(i) any arbitration award made in terms of this Act, the common law or any other law …’.


The applicant union referred an unfair dismissal dispute on behalf of its members who had been dismissed by their employer, High Rustenburg Hydro (Hydro). At arbitration proceedings before the Commission for Conciliation, Mediation and Arbitration (CCMA) the employees’ dismissals were found to be fair. The union, thereafter approached the Labour Court (LC) to review and set aside the CCMA arbitration award.

After the CCMA award was delivered, but before the LC heard the review application, Hydro sold its business to Iprop (Pty) Ltd who in turn sold the business to the first respondent, High Rustenburg Estate (Pty) Ltd (Estate).

Subsequent to Estate acquiring the business, the LC set aside the arbitration award and substituted it with a finding that the employees’ dismissals were unfair and awarded each employee 12 months’ compensation.

The union obtained a writ and attached Estate’s property to satisfy the order of the LC.

Having heard an application challenging the validity of the attachment, the LC found that the employees were entitled to enforce their claims against Estate by virtue of the provisions in s 197.

On appeal the Labour Appeal Court (LAC) set aside the LC’s findings. The relevant portion of the LAC’s order reads:

‘(i) The dispute between the appellant and the respondent shall, in terms of Rule 58(6)(i) of the Consolidated Rules of the High Court be dealt with by way of a special case to be heard in the Labour Court.

(ii) The special case must determine whether s 197(5) of the Labour Relations Act 68 of 1995 applies to an arbitration award which was reversed by the Labour Court but only after the transfer of the relevant undertaking had taken place.’

Proceedings before the LC

In executing the order of the LAC, the LC held that the question before the court was whether ‘an award that [binds] the old employer in terms of section 197(5) [is] susceptible to review and does a new employer take on the risk of an award (which serves its interests at date of transfer), from being substituted on review subsequent to transfer, by an award that does not’.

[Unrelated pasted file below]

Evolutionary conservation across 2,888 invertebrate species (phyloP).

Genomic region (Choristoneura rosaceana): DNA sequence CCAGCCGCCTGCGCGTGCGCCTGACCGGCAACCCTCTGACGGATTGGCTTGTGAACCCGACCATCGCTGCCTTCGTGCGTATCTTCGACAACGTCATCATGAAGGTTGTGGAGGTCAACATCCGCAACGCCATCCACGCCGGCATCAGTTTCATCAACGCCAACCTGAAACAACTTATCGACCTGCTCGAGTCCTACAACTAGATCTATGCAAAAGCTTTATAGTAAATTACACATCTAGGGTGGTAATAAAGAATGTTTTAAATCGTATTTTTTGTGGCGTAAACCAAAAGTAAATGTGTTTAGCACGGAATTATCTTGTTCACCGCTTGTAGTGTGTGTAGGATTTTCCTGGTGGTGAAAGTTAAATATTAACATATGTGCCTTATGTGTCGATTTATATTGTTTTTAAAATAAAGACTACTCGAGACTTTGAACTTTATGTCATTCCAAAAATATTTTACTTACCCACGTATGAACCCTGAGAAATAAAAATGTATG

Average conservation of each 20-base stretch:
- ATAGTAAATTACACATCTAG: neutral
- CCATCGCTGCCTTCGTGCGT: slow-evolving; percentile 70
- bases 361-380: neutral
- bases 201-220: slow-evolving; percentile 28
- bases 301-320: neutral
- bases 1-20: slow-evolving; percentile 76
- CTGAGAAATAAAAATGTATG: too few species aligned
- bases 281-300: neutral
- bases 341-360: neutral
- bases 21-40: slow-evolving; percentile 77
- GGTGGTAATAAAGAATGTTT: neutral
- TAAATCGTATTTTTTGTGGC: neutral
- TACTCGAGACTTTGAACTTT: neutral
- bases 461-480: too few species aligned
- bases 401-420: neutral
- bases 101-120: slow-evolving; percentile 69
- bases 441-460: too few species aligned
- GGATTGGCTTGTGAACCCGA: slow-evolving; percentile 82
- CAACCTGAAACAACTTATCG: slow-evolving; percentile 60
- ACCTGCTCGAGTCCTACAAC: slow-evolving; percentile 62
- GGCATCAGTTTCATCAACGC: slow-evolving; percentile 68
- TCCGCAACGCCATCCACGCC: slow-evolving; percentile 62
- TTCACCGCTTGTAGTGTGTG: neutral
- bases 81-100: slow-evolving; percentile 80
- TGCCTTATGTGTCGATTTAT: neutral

The court examined the phrase ‘immediately before the date of transfer’ and in following past authorities held there was no reason not to afford this term its ordinary meaning. The CCMA award, was, therefore, binding on Hydro and the employees immediately before the date the business was transferred as a going concern.

Having regard to the purpose of s 197 as set out by the Constitutional Court in Aviation Union of South Africa and Another v South African Airways (Pty) Ltd and Others 2012 (1) SA 321 (CC) the LC held:

‘In my view, an award binding on the old employer immediately before date of transfer in terms of section 197(5), cannot be considered sui generis, i.e that it is an award not susceptible to review in terms of the LRA. It could not have been intended that a review judgment in respect of such an award could have no legal force and effect, if the award is reviewed and substituted subsequent to the transfer of the business. That the effect of such substitution by the Labour Court may impact on the employees of the old employer and on the new employer (who has stepped into the shoes of the old), is consistent with a constitutionally sensitive reading of section 197. In other words both employees of the old employer and new employers carry the risk that a court order may intervene after transfer, affecting the respective rights and obligations between them by virtue of section 197.  Of course this risk is tempered by the opportunity provided by section 197(5)(b) that the parties may enter into an agreement in terms of section 197(6).

I therefore find, that s 197(5) of the Labour Relations Act 68 of 1995 applies to an arbitration award which was reversed and substituted by the Labour Court but only after the transfer of the relevant undertaking had taken place. In the context of this matter’.

The court ordered that the rights the employees had against Hydro subsequent to their dismissal were rights that were transferred to Estate by virtue of s 197. For this reason the writ of execution obtained by NEHAWU was lawfully issued and the assets attached could be sold to satisfy the order of the reviewing court.

This article was first published in De Rebus in 2016 (May) DR 47.